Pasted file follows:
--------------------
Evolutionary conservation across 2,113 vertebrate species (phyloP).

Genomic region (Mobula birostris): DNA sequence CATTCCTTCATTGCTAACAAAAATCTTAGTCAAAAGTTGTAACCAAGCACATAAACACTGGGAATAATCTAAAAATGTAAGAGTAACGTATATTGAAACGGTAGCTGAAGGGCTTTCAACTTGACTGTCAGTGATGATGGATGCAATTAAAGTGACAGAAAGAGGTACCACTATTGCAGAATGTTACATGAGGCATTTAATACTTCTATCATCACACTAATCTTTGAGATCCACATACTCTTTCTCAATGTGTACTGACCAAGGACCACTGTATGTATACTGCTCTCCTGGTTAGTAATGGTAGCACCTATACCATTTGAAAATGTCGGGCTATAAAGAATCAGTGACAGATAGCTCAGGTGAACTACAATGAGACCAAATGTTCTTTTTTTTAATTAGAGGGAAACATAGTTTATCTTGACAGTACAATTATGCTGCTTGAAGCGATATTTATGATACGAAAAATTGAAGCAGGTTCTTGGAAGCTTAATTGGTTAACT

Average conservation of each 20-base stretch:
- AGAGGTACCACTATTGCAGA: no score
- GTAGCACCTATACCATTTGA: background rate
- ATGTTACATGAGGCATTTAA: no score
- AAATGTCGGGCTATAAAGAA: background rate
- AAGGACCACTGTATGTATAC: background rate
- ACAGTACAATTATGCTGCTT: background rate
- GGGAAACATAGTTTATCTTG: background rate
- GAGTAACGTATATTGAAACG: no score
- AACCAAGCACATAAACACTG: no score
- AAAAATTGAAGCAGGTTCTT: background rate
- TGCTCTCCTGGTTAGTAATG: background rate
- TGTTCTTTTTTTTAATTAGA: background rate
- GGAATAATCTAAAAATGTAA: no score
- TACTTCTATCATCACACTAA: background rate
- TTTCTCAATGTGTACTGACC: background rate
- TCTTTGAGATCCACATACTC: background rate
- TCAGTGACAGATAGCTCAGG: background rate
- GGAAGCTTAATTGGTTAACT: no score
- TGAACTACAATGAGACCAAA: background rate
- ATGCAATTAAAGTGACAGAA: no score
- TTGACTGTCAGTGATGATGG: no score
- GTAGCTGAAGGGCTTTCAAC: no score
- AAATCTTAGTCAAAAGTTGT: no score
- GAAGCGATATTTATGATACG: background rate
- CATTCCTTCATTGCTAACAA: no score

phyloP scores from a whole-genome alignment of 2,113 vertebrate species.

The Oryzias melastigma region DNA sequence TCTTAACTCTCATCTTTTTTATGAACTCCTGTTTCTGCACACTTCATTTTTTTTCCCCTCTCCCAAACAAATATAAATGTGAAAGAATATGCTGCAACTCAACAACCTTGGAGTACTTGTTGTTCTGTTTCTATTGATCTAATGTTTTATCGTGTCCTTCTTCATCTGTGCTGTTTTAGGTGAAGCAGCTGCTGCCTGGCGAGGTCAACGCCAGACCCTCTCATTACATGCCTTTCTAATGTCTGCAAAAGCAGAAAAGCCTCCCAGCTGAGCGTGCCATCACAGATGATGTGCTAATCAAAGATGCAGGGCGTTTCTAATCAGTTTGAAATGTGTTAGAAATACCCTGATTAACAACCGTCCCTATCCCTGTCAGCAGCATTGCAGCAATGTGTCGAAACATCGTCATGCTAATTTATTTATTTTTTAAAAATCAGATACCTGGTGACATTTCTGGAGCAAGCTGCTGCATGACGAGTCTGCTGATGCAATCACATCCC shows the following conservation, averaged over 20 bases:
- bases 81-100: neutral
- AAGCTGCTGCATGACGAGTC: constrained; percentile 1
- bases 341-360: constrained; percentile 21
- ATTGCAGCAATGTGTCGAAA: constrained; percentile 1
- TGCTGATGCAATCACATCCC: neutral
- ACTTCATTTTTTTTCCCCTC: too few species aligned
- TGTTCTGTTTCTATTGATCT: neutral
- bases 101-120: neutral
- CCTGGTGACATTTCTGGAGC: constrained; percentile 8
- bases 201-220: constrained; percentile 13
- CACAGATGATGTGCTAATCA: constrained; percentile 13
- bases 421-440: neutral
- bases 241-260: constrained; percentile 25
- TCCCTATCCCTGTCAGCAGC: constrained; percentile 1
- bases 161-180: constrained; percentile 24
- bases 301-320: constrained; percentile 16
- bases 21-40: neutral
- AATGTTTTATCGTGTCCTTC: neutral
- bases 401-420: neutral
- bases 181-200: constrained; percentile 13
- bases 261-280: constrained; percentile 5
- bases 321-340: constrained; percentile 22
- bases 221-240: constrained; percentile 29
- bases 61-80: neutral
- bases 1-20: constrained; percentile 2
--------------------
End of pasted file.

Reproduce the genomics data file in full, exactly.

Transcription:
Evolutionary conservation across 2,113 vertebrate species (phyloP).

Genomic region (Mobula birostris): DNA sequence CATTCCTTCATTGCTAACAAAAATCTTAGTCAAAAGTTGTAACCAAGCACATAAACACTGGGAATAATCTAAAAATGTAAGAGTAACGTATATTGAAACGGTAGCTGAAGGGCTTTCAACTTGACTGTCAGTGATGATGGATGCAATTAAAGTGACAGAAAGAGGTACCACTATTGCAGAATGTTACATGAGGCATTTAATACTTCTATCATCACACTAATCTTTGAGATCCACATACTCTTTCTCAATGTGTACTGACCAAGGACCACTGTATGTATACTGCTCTCCTGGTTAGTAATGGTAGCACCTATACCATTTGAAAATGTCGGGCTATAAAGAATCAGTGACAGATAGCTCAGGTGAACTACAATGAGACCAAATGTTCTTTTTTTTAATTAGAGGGAAACATAGTTTATCTTGACAGTACAATTATGCTGCTTGAAGCGATATTTATGATACGAAAAATTGAAGCAGGTTCTTGGAAGCTTAATTGGTTAACT

Average conservation of each 20-base stretch:
- AGAGGTACCACTATTGCAGA: no score
- GTAGCACCTATACCATTTGA: background rate
- ATGTTACATGAGGCATTTAA: no score
- AAATGTCGGGCTATAAAGAA: background rate
- AAGGACCACTGTATGTATAC: background rate
- ACAGTACAATTATGCTGCTT: background rate
- GGGAAACATAGTTTATCTTG: background rate
- GAGTAACGTATATTGAAACG: no score
- AACCAAGCACATAAACACTG: no score
- AAAAATTGAAGCAGGTTCTT: background rate
- TGCTCTCCTGGTTAGTAATG: background rate
- TGTTCTTTTTTTTAATTAGA: background rate
- GGAATAATCTAAAAATGTAA: no score
- TACTTCTATCATCACACTAA: background rate
- TTTCTCAATGTGTACTGACC: background rate
- TCTTTGAGATCCACATACTC: background rate
- TCAGTGACAGATAGCTCAGG: background rate
- GGAAGCTTAATTGGTTAACT: no score
- TGAACTACAATGAGACCAAA: background rate
- ATGCAATTAAAGTGACAGAA: no score
- TTGACTGTCAGTGATGATGG: no score
- GTAGCTGAAGGGCTTTCAAC: no score
- AAATCTTAGTCAAAAGTTGT: no score
- GAAGCGATATTTATGATACG: background rate
- CATTCCTTCATTGCTAACAA: no score

phyloP scores from a whole-genome alignment of 2,113 vertebrate species.

The Oryzias melastigma region DNA sequence TCTTAACTCTCATCTTTTTTATGAACTCCTGTTTCTGCACACTTCATTTTTTTTCCCCTCTCCCAAACAAATATAAATGTGAAAGAATATGCTGCAACTCAACAACCTTGGAGTACTTGTTGTTCTGTTTCTATTGATCTAATGTTTTATCGTGTCCTTCTTCATCTGTGCTGTTTTAGGTGAAGCAGCTGCTGCCTGGCGAGGTCAACGCCAGACCCTCTCATTACATGCCTTTCTAATGTCTGCAAAAGCAGAAAAGCCTCCCAGCTGAGCGTGCCATCACAGATGATGTGCTAATCAAAGATGCAGGGCGTTTCTAATCAGTTTGAAATGTGTTAGAAATACCCTGATTAACAACCGTCCCTATCCCTGTCAGCAGCATTGCAGCAATGTGTCGAAACATCGTCATGCTAATTTATTTATTTTTTAAAAATCAGATACCTGGTGACATTTCTGGAGCAAGCTGCTGCATGACGAGTCTGCTGATGCAATCACATCCC shows the following conservation, averaged over 20 bases:
- bases 81-100: neutral
- AAGCTGCTGCATGACGAGTC: constrained; percentile 1
- bases 341-360: constrained; percentile 21
- ATTGCAGCAATGTGTCGAAA: constrained; percentile 1
- TGCTGATGCAATCACATCCC: neutral
- ACTTCATTTTTTTTCCCCTC: too few species aligned
- TGTTCTGTTTCTATTGATCT: neutral
- bases 101-120: neutral
- CCTGGTGACATTTCTGGAGC: constrained; percentile 8
- bases 201-220: constrained; percentile 13
- CACAGATGATGTGCTAATCA: constrained; percentile 13
- bases 421-440: neutral
- bases 241-260: constrained; percentile 25
- TCCCTATCCCTGTCAGCAGC: constrained; percentile 1
- bases 161-180: constrained; percentile 24
- bases 301-320: constrained; percentile 16
- bases 21-40: neutral
- AATGTTTTATCGTGTCCTTC: neutral
- bases 401-420: neutral
- bases 181-200: constrained; percentile 13
- bases 261-280: constrained; percentile 5
- bases 321-340: constrained; percentile 22
- bases 221-240: constrained; percentile 29
- bases 61-80: neutral
- bases 1-20: constrained; percentile 2